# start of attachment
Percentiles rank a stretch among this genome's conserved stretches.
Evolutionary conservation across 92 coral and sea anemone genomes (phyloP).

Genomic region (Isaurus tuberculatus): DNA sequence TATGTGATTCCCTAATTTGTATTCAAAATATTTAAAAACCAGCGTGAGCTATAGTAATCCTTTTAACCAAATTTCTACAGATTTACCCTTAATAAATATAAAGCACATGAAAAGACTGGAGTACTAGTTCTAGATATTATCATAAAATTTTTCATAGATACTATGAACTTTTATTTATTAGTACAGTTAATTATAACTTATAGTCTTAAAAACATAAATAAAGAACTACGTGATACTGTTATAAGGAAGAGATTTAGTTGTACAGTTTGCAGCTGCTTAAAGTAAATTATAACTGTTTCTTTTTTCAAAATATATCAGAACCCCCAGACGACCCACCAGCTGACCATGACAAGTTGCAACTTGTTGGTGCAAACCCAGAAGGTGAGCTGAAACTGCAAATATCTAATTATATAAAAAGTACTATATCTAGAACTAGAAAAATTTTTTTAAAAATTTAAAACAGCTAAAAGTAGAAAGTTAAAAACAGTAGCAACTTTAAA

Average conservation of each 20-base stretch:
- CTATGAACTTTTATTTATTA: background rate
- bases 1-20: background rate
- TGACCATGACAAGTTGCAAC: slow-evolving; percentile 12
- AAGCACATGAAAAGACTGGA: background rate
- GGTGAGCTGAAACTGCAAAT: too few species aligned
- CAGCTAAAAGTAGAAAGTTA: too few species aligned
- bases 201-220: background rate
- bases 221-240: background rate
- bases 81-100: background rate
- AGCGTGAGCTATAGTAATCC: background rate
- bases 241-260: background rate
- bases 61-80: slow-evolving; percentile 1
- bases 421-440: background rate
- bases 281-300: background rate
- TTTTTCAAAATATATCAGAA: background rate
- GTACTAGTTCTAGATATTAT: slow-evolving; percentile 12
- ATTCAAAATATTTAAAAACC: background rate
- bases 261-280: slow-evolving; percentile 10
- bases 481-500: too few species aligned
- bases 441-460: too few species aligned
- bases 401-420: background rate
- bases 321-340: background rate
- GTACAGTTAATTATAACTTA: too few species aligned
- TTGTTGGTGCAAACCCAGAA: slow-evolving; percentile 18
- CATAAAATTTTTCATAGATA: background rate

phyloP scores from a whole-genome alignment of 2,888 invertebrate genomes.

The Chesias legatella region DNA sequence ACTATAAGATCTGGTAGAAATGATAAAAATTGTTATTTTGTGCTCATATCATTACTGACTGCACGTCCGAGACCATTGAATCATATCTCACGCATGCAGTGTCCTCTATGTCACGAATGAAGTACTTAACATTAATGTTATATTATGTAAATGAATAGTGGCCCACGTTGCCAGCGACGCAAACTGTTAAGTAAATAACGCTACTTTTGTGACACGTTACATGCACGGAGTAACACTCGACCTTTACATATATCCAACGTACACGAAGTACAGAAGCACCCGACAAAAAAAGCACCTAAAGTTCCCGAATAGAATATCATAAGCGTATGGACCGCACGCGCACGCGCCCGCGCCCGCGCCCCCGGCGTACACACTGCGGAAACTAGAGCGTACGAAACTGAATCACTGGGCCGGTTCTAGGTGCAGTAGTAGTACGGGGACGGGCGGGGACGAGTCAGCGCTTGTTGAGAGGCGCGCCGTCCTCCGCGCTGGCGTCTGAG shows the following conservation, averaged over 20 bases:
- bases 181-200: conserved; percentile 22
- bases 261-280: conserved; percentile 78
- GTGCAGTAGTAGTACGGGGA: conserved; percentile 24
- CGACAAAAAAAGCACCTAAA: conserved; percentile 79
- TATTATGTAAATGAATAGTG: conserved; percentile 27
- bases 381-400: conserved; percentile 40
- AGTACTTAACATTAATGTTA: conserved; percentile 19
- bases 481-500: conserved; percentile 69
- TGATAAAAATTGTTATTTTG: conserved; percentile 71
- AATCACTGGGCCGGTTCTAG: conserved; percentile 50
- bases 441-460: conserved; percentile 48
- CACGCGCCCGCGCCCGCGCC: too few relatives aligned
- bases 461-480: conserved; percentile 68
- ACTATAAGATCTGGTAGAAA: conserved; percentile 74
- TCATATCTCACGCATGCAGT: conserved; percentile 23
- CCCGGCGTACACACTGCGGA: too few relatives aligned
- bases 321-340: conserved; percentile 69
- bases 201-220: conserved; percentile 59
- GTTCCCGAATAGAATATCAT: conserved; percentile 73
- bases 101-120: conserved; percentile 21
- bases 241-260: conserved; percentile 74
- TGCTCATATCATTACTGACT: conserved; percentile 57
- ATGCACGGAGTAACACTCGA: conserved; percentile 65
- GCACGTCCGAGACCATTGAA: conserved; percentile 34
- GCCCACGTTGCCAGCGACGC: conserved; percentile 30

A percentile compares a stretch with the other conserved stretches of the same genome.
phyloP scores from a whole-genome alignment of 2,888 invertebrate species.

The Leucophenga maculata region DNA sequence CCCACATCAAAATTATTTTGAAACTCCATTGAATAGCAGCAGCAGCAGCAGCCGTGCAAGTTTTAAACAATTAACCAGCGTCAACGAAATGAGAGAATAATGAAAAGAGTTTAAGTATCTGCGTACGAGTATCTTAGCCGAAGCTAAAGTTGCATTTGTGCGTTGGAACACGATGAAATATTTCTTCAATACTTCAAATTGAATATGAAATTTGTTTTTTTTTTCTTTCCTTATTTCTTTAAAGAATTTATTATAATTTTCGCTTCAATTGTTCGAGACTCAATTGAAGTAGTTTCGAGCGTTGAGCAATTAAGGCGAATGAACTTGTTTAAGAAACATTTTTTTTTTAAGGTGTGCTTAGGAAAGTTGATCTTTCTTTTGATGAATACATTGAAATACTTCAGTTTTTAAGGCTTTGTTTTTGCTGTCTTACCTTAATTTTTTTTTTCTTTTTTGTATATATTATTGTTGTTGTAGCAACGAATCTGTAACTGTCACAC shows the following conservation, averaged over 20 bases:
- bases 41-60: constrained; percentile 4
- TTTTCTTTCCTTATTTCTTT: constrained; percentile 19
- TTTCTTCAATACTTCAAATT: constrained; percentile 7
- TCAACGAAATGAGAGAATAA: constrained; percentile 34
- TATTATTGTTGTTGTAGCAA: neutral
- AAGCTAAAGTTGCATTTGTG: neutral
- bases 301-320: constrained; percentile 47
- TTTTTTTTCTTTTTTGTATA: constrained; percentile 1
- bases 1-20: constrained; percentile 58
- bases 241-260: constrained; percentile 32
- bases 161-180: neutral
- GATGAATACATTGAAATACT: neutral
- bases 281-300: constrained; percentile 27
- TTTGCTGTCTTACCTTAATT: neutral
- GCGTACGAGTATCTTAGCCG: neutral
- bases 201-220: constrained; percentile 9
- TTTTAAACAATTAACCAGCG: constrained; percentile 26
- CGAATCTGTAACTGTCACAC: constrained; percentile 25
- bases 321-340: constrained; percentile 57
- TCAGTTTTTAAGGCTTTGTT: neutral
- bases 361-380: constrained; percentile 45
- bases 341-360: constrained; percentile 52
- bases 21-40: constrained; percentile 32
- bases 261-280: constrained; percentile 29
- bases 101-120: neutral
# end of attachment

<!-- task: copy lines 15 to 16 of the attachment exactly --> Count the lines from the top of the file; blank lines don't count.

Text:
- bases 241-260: background rate
- bases 61-80: slow-evolving; percentile 1